September 4-8, 10-14, 16-20 (2017)
Black Bear, Color Phase Bears
This black bear hunt in central Idaho offers both spot-and-stalk and hound hunting opportunities. The terrain ranges from moderate to challenging, so be in shape, especially if desiring to hunt behind a pack of hounds. The better condition you’re in, the greater the chance of filling a tag on this black bear hunt.
Idaho Fall Black Bear
This is one of our favorite fall bear hunts and we’ve been on it multiple times. Whether you’re a veteran bear hunter or a first time black bear hunter looking to score, this is a great hunt. The bear meat from this area, this time of year, is very good eating!
This black bear hunt is usually done by way of spot-and-stalk, but if natural food source production is down, hounds are brought in to help find bears. On one of our recent hound hunts here, our party went 3 for 3 in three days, and one of those bears qualified for the Boone & Crockett Record Book. The next fall, we also went 3 for 3, and one of those bears was a beautiful chocolate phase black bear.
The outfitter has some exceptional houndsmen, and their dogs are top-notch. Success has been 100% in the past few years, with bow, rifle and pistol. Once the pack of hounds smells a bear, they’re turned loose to track it down. Sometimes the bears tree quickly, sometimes they bay-up on the ground, making for exciting action. A series of logging roads on this private land hunt makes getting into position much easier than on a wilderness hunt. Be prepared, however, as if a bear turns and heads into the rugged backcountry, hikes can be long, rugged and steep. Hound hunting usually takes place in the early morning hours, when the temperatures are cool and the ground moist.
If desiring a spot-and-stalk hunt, that normally takes place in the late afternoon and evening, when bears venture across open hillsides to feed in the many wild plumb thickets. Here the hunting approach is to hike to high points in the steep mountains and glass for bears as they move out of the timber and into plumb thickets to feed in the draws below. Shots can be long, over 500 yards, and hunters will want to be in good shape. If you’re a fan of long-range shooting, this hunt’s for you, as it greatly increases the odds of success. Since hounds aren’t run in the evening, for fear of losing them overnight, spot-and-stalk is the primary approach at this time, meaning hunters can experience both thrilling tactics.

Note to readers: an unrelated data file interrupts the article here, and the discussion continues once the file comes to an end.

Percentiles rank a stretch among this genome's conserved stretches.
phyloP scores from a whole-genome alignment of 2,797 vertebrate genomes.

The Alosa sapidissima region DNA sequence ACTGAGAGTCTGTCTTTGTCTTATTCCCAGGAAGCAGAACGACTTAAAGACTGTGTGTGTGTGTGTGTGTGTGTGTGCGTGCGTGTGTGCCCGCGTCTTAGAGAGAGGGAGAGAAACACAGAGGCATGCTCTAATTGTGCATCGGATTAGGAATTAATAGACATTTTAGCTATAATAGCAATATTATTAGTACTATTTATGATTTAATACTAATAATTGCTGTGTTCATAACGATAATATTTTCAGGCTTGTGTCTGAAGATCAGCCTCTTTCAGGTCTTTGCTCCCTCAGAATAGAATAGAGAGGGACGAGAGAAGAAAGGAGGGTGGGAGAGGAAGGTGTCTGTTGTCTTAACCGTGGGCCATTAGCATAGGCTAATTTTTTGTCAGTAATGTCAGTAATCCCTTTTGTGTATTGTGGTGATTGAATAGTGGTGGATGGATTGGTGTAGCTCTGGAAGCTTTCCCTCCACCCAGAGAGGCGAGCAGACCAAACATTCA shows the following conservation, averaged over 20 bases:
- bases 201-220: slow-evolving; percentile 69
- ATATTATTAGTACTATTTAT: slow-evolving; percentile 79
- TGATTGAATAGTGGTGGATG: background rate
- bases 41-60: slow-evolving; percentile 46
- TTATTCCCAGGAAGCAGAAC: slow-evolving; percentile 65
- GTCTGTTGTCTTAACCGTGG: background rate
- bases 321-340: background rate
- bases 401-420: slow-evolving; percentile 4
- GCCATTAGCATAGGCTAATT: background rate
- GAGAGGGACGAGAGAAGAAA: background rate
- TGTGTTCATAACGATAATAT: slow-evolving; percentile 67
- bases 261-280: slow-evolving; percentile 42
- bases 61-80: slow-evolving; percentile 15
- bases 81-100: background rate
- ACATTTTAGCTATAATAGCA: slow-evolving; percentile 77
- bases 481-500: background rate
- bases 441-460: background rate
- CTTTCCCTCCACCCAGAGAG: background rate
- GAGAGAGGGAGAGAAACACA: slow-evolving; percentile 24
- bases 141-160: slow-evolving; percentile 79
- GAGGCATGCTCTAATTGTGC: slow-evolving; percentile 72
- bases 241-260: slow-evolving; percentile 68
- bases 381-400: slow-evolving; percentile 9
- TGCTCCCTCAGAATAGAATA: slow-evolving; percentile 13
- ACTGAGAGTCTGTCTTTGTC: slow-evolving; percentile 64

Accommodations are basic lodge-style, with full showers, baths and beds available. There’s one main building with a few cabins on the grounds. A camp cook will make sure you’re well fed. Lunches are usually had at the cabin, midday, where you can also take a quick nap before the afternoon hunt. There is cell reception at the camp.
Tag, License & Tax Costs
-$154.75 for nonresident hunting license.
-$186 for regular season nonresident bear tag.
-6% Idaho sales tax on cost of the guided hunt.
If choosing to drive, accessing the camp is easy, even by car. If flying, the closest airport is in Lewiston, Idaho. From there, rent a car and head south two hours, to bear camp, based near the tiny, historic town of White Bird. If wanting to spend time around Boise, the drive north to camp takes about four hours. The closest “big” little town is Grangeville.
Once tagged out, it’s your responsibility to get the bear hide sealed, a tooth pulled and your kill, registered, which is done in Grangeville, about 45 minutes from camp. Take a cooler to transport the bear hide, skull and any meat, which is your responsibility to get home.